7. My theme in life has always been persistence. "I'm going to do this, no matter what." I was once bad at programming. But I kept at it. I got better. I was once bad at mathematics. But that wasn't enough to stop me either. I got better. etc. etc.  When people say, "I can't do X because of Y", then fix Y! "I can't make games because nobody will hire me." Don't let anything get in the way between you and your dreams :) It sounds like you're well on your way, so be persistent with your efforts. And don't... be on a one track mindset either. Round yourself out by exposing yourself to many different adventures, experiences, opportunities, and areas of knowledge. You never know when you'll use that as a part of making a game :)     I completely agree! :)  I do plan on tackling Java and HTML again in the future after I get a better grip on C++ (and C# now) as I know they will be extremely useful!  I've already started on the design side of things by designing levels for my own casual game and I hope to have at least the MVP done by the end of the year once I learn how to make Tile Maps in Unity (working on this now).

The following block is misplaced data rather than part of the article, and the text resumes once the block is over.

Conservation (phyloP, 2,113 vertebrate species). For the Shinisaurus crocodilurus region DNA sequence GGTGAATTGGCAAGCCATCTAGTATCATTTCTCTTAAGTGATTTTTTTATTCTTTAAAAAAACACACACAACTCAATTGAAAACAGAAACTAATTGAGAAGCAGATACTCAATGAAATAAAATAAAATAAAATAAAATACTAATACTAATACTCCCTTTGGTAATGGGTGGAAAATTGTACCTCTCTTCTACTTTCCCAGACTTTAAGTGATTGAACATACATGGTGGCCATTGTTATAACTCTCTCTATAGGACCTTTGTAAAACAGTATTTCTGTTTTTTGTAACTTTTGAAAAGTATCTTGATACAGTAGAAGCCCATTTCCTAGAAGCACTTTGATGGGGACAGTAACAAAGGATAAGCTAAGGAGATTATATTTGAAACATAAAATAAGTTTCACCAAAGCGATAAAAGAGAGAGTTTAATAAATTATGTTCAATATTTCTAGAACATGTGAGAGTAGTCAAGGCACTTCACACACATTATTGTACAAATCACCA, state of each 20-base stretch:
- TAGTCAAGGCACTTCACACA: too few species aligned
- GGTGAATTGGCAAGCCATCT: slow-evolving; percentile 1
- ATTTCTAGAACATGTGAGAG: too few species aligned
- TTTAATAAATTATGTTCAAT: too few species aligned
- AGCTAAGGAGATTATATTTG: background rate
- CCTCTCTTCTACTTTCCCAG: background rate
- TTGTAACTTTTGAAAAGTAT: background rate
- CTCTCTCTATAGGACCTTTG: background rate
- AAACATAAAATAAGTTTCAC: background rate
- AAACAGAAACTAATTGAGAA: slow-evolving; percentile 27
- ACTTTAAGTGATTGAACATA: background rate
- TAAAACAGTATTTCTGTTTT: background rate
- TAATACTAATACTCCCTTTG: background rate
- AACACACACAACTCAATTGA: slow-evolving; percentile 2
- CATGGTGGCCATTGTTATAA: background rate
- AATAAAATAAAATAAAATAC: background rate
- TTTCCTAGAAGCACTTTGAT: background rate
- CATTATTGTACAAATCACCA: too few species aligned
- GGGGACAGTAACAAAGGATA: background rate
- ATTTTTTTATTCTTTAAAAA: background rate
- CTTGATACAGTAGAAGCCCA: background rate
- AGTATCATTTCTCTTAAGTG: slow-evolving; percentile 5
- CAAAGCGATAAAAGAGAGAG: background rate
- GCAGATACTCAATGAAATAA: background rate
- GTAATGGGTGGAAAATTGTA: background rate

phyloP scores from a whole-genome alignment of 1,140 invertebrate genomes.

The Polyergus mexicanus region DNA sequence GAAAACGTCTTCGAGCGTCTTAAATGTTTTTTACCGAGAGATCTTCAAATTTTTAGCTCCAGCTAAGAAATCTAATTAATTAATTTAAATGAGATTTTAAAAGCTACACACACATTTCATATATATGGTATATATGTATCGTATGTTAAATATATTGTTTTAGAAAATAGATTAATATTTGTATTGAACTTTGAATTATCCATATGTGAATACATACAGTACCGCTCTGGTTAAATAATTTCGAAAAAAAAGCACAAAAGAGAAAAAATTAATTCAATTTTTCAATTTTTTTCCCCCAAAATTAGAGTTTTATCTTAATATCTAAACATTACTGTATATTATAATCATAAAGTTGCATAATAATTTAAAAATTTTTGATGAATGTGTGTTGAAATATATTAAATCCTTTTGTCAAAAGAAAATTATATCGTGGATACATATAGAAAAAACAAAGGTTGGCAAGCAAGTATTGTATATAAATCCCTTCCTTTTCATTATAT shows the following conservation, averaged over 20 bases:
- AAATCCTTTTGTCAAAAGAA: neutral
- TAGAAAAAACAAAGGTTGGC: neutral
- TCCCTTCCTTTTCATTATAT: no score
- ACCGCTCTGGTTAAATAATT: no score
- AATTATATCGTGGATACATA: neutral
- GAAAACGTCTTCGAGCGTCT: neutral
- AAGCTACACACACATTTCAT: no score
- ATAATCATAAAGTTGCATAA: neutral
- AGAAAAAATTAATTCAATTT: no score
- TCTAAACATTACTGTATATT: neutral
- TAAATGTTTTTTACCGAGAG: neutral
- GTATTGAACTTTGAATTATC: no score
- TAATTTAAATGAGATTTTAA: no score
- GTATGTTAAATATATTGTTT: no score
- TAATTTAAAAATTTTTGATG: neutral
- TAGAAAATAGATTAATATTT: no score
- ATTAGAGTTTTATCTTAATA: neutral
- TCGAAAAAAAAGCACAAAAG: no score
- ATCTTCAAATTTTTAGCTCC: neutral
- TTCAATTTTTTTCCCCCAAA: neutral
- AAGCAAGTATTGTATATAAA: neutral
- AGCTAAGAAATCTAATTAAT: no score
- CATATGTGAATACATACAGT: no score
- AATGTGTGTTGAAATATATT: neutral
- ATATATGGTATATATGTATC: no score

8. Thank you for sharing your story!  It gives me a lot of hope for my endeavours.  I learned some simple HTLM when I was in elementary school but lost it since I never used it after that.  Then I did poorly with Java when I learned it in high school, but now I'm doing great with C++ and have even joined a game dev club at my university!  My biggest hope right now is to reach the point you are at with your game with my own and I know to get there I have a lot of hard work ahead of me . :) 
  9. Thank you!  I look forward to sharing my projects with you all!
  10. Maybe try a simple text based RPG?  It's something you could start now and keep it simple (just input, output) and eventually add things such as arrays and file input and output and use it as a basis for GUI and classes once you get there.   I had started something like this (and regrettably don't have access to the code at the moment) over the summer since I am pretty much a beginner too, but I haven't really touched it in a while so I haven't gotten very far